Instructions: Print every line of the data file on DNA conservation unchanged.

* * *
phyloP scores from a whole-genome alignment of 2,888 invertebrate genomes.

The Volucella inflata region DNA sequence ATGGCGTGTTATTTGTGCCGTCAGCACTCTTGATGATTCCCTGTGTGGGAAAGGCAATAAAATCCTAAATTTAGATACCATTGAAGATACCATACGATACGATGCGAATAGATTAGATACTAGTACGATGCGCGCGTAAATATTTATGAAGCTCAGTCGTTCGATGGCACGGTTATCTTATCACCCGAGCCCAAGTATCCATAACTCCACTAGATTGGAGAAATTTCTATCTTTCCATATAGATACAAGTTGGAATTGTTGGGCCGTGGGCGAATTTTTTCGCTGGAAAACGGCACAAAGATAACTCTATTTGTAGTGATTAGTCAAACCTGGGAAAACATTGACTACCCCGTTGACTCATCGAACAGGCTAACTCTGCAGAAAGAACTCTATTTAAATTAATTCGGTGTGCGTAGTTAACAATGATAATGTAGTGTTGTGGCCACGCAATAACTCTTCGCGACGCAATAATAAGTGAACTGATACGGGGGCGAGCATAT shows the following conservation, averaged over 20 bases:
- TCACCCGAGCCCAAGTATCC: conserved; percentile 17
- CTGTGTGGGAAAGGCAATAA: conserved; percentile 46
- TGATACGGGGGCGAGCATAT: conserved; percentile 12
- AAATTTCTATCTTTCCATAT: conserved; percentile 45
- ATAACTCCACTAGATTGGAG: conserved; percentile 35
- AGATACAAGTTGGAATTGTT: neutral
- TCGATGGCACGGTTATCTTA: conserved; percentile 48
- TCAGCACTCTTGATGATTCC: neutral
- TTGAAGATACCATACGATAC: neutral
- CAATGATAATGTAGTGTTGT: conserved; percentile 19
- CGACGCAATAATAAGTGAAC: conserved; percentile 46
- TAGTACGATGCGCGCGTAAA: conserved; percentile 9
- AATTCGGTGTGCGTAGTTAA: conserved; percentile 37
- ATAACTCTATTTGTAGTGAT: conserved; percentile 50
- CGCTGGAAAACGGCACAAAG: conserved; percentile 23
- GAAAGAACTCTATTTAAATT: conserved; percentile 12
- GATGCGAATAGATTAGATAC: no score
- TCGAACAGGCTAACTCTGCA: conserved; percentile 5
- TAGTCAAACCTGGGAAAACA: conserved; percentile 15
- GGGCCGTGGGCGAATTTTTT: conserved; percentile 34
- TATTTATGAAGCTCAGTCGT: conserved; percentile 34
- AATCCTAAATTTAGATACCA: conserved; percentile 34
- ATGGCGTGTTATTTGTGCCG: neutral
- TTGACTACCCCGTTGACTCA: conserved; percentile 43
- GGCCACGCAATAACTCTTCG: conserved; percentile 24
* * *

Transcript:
phyloP scores from a whole-genome alignment of 2,888 invertebrate genomes.

The Volucella inflata region DNA sequence ATGGCGTGTTATTTGTGCCGTCAGCACTCTTGATGATTCCCTGTGTGGGAAAGGCAATAAAATCCTAAATTTAGATACCATTGAAGATACCATACGATACGATGCGAATAGATTAGATACTAGTACGATGCGCGCGTAAATATTTATGAAGCTCAGTCGTTCGATGGCACGGTTATCTTATCACCCGAGCCCAAGTATCCATAACTCCACTAGATTGGAGAAATTTCTATCTTTCCATATAGATACAAGTTGGAATTGTTGGGCCGTGGGCGAATTTTTTCGCTGGAAAACGGCACAAAGATAACTCTATTTGTAGTGATTAGTCAAACCTGGGAAAACATTGACTACCCCGTTGACTCATCGAACAGGCTAACTCTGCAGAAAGAACTCTATTTAAATTAATTCGGTGTGCGTAGTTAACAATGATAATGTAGTGTTGTGGCCACGCAATAACTCTTCGCGACGCAATAATAAGTGAACTGATACGGGGGCGAGCATAT shows the following conservation, averaged over 20 bases:
- TCACCCGAGCCCAAGTATCC: conserved; percentile 17
- CTGTGTGGGAAAGGCAATAA: conserved; percentile 46
- TGATACGGGGGCGAGCATAT: conserved; percentile 12
- AAATTTCTATCTTTCCATAT: conserved; percentile 45
- ATAACTCCACTAGATTGGAG: conserved; percentile 35
- AGATACAAGTTGGAATTGTT: neutral
- TCGATGGCACGGTTATCTTA: conserved; percentile 48
- TCAGCACTCTTGATGATTCC: neutral
- TTGAAGATACCATACGATAC: neutral
- CAATGATAATGTAGTGTTGT: conserved; percentile 19
- CGACGCAATAATAAGTGAAC: conserved; percentile 46
- TAGTACGATGCGCGCGTAAA: conserved; percentile 9
- AATTCGGTGTGCGTAGTTAA: conserved; percentile 37
- ATAACTCTATTTGTAGTGAT: conserved; percentile 50
- CGCTGGAAAACGGCACAAAG: conserved; percentile 23
- GAAAGAACTCTATTTAAATT: conserved; percentile 12
- GATGCGAATAGATTAGATAC: no score
- TCGAACAGGCTAACTCTGCA: conserved; percentile 5
- TAGTCAAACCTGGGAAAACA: conserved; percentile 15
- GGGCCGTGGGCGAATTTTTT: conserved; percentile 34
- TATTTATGAAGCTCAGTCGT: conserved; percentile 34
- AATCCTAAATTTAGATACCA: conserved; percentile 34
- ATGGCGTGTTATTTGTGCCG: neutral
- TTGACTACCCCGTTGACTCA: conserved; percentile 43
- GGCCACGCAATAACTCTTCG: conserved; percentile 24